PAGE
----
Phil Schiliro, then the White House congressional liaison, put his boss on notice last year. One hurdle stood between him and the start of his re-election campaign: lifting the debt ceiling.
While President Barack Obama couldn’t control the European financial crisis or the Arab Spring, the fight over the nation’s borrowing limit was forewarned. Yet the White House didn’t engage immediately; got pulled into fruitless negotiations over a broader budget deal; and finally had to make major concessions at the brink of default.
The fight over raising the debt limit is one example of the administration’s strategic missteps that have contributed to the record-low approval ratings for Obama and sparked internal White House dissension.
Administration officials who spoke on the condition of anonymity said the consequences of the botched debt ceiling negotiations were so devastating it hemmed them in at every pass. They also emboldened Republicans bent on fulfilling Senate Minority Leader Mitch McConnell’s pledge to make Obama “a one-term president.”
The president has acknowledged his fallen standing, calling himself the underdog in the 2012 presidential campaign in an interview with ABC News Oct. 3. In a press conference today, he said his adversaries could be at more risk.
“If Congress does nothing, then it’s not a matter of me running against them. I think the American people will run them out of town,” he said. “I would love nothing more than to see Congress act so aggressively that I can’t campaign against them as a do-nothing Congress.”
The more aggressive tone is the product of post-debt ceiling meetings in which Obama assessed the damage, identified mistakes, and adjusted his messaging and his team to put his candidacy on a stronger course, according to Senator Richard Durbin, an Illinois Democrat who is close to the White House.
“Their new approach is to speak out for what they believe in and take it to the American people,” he said.
To that end, the president has embarked on a series of out-of-town trips, pitching his $447 billion proposal to create jobs directly to the American people even as Republicans in Washington -- and some Democrats -- have said they won’t pass it. He made one recent trip through Illinois, Iowa and Minnesota, and another foray scheduled for Oct. 17-19 will take him to North Carolina and Virginia, two more important electoral states.
Swing State Interviews
Obama held a news conference about his jobs plan today, his first since the summer. He has held two rounds of interviews with regional reporters from swing states, including Florida, North Carolina and Ohio, and salted in national television interviews in an effort to regain control of his own narrative.
“There is no question that we have turned the page on what was a tough summer and are headed in the right direction,” said Dan Pfeiffer, the White House communications director. “Until we have an actual opponent where we can have a debate about the future, the president will be judged by the present.”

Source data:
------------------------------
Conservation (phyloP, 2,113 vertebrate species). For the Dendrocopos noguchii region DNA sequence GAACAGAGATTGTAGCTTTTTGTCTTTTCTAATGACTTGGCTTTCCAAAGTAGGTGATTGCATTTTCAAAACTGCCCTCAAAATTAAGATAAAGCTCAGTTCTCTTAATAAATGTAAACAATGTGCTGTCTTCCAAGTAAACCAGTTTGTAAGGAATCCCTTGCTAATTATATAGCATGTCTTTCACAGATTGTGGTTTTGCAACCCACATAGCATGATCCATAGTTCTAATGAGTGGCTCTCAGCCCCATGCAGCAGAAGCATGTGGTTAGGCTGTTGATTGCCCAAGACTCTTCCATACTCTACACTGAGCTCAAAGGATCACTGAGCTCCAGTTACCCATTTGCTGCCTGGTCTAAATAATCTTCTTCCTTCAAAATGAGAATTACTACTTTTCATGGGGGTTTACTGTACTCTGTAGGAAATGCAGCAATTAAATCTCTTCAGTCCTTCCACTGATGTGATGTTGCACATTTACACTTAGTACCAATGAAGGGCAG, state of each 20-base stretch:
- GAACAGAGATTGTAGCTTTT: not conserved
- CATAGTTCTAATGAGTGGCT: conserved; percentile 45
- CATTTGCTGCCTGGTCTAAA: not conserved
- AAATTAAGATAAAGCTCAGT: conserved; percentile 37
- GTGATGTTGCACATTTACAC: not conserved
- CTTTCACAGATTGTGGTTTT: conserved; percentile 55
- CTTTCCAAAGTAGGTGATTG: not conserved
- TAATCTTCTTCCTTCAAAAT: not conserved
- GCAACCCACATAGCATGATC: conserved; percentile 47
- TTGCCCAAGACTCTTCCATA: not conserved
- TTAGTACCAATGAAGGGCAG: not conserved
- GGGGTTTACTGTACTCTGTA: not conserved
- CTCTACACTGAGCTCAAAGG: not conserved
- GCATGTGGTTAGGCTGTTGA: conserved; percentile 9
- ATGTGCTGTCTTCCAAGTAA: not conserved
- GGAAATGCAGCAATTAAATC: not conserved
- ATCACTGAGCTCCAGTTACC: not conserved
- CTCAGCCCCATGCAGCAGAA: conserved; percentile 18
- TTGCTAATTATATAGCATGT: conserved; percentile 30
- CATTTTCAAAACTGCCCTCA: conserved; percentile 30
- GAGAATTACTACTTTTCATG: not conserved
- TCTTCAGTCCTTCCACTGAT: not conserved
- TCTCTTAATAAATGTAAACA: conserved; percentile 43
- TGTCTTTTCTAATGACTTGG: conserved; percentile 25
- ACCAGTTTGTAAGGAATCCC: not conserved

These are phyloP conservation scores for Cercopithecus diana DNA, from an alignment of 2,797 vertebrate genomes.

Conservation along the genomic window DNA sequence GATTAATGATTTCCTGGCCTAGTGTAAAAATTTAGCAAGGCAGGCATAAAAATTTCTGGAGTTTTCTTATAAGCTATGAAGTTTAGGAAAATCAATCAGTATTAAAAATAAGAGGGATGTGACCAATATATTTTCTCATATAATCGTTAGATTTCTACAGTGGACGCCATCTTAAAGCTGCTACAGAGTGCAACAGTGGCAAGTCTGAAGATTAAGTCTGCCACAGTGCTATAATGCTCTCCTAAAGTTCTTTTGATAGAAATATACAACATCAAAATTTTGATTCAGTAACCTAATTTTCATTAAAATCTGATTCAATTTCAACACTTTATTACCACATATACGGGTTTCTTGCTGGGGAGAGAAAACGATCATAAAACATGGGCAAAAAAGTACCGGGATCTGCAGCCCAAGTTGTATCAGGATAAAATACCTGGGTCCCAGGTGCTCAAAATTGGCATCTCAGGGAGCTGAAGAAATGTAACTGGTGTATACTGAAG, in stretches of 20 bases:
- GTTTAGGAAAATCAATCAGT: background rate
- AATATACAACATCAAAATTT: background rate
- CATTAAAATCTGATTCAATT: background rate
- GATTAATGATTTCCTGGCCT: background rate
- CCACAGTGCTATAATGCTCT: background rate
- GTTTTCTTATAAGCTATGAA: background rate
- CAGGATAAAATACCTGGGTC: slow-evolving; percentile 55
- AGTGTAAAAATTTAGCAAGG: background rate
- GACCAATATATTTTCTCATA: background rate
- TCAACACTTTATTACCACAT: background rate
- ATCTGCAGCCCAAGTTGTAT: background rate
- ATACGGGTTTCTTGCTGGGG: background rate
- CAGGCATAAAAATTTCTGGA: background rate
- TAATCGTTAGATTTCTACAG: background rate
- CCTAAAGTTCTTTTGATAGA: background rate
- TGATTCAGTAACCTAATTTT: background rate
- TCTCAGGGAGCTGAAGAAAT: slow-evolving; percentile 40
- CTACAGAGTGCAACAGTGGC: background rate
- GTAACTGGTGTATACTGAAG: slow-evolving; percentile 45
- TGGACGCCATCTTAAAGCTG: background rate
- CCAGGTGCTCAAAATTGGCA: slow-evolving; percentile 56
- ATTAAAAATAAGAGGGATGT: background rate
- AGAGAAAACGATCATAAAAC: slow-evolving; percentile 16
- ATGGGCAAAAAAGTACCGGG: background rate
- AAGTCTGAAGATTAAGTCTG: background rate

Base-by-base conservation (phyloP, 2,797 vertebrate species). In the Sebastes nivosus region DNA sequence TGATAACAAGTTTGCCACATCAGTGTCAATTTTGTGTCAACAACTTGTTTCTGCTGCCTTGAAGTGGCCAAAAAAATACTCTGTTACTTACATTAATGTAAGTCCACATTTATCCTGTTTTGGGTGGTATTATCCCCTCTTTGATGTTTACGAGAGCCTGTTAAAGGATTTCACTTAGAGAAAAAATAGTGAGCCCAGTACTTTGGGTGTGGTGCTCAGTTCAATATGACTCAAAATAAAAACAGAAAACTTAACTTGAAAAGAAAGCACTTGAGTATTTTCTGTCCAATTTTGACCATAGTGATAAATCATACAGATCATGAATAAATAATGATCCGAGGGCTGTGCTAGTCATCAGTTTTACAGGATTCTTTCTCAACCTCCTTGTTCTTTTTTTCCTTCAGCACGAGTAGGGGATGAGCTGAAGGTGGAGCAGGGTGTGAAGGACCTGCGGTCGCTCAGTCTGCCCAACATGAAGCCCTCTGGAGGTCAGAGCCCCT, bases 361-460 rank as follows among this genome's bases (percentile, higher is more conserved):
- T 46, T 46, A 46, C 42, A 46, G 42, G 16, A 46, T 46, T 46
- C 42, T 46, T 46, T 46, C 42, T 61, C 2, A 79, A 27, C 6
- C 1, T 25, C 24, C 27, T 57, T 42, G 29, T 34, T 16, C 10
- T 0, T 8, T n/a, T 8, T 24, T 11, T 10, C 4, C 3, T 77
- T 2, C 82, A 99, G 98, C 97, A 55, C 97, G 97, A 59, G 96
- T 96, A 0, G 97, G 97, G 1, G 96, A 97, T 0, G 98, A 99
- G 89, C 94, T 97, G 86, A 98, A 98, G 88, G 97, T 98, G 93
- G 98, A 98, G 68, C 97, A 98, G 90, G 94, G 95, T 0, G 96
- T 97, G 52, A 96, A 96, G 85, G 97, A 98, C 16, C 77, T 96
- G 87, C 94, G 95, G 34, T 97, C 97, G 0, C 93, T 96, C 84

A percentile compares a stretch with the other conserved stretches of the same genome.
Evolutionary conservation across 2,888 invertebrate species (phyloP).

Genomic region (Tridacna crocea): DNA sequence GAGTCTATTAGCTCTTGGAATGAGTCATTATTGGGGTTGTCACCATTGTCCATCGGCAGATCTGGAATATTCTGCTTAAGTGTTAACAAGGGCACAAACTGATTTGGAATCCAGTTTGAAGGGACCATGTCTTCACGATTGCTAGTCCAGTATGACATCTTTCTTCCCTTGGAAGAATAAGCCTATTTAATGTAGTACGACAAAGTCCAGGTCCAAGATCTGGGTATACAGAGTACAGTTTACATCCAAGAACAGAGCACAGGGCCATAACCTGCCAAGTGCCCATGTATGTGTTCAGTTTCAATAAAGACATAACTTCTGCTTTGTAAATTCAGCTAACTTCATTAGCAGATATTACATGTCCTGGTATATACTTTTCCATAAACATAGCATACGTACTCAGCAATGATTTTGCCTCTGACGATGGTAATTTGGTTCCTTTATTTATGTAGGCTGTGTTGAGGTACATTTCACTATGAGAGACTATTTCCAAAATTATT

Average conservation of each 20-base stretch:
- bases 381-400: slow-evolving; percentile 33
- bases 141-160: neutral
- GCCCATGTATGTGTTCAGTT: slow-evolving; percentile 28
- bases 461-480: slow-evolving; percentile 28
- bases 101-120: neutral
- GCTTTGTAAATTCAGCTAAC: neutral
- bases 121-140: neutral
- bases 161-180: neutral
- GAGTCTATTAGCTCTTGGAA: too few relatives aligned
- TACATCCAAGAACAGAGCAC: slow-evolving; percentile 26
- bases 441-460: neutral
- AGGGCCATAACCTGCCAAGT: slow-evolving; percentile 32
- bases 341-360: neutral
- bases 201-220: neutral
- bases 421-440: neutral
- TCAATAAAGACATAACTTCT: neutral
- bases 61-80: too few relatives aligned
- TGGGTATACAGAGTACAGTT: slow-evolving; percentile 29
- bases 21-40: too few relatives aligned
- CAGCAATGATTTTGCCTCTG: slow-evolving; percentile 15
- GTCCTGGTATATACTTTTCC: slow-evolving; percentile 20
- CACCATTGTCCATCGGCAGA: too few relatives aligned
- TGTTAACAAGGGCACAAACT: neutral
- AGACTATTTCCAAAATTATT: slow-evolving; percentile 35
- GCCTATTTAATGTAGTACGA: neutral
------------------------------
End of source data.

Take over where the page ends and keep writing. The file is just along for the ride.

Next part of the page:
Obama also is trying to streamline the day-to-day management inside the West Wing. With Chief of Staff Bill Daley at the helm and senior adviser David Plouffe managing political strategy and message, it was at times unclear who was in charge of the process during the debt debate, said people aware of the internal dynamics who requested anonymity because they aren’t authorized to speak publicly on the issue.
Since then, senior adviser Pete Rouse has been re-engaged in handling more of the daily operations, said people familiar with the internal adjustments who spoke on the basis of anonymity because they aren’t authorized to discuss personnel matters.
By an array of measurements, the public’s judgment of current conditions is a harsh one, and the White House in some cases has contributed to its own problems.
Almost 8 in 10 Americans say the country is on the wrong track in the Bloomberg National Poll published Sept. 14, and just 9 percent of people say they are confident that the nation won’t slide back into recession.
The September Labor Department data due Oct. 7 will probably show that gains in U.S. payrolls were too small to reduce joblessness and the unemployment rate is expected to stay at 9.1 percent, according to a Bloomberg News survey of economists.
“We have one of the largest proportions of people saying the country is going in the wrong direction and that’s usually a signal that people throw incumbents out,” said Robert Blendon, a professor of health policy and political analysis at Harvard University in Cambridge, Massachusetts. “A jobs program is not a job. There is a great deal of cynicism.”
Confidence has eroded at the state level, too. In Ohio, Pennsylvania, and Florida recent polls found that a majority of those surveyed said Obama didn’t deserve re-election.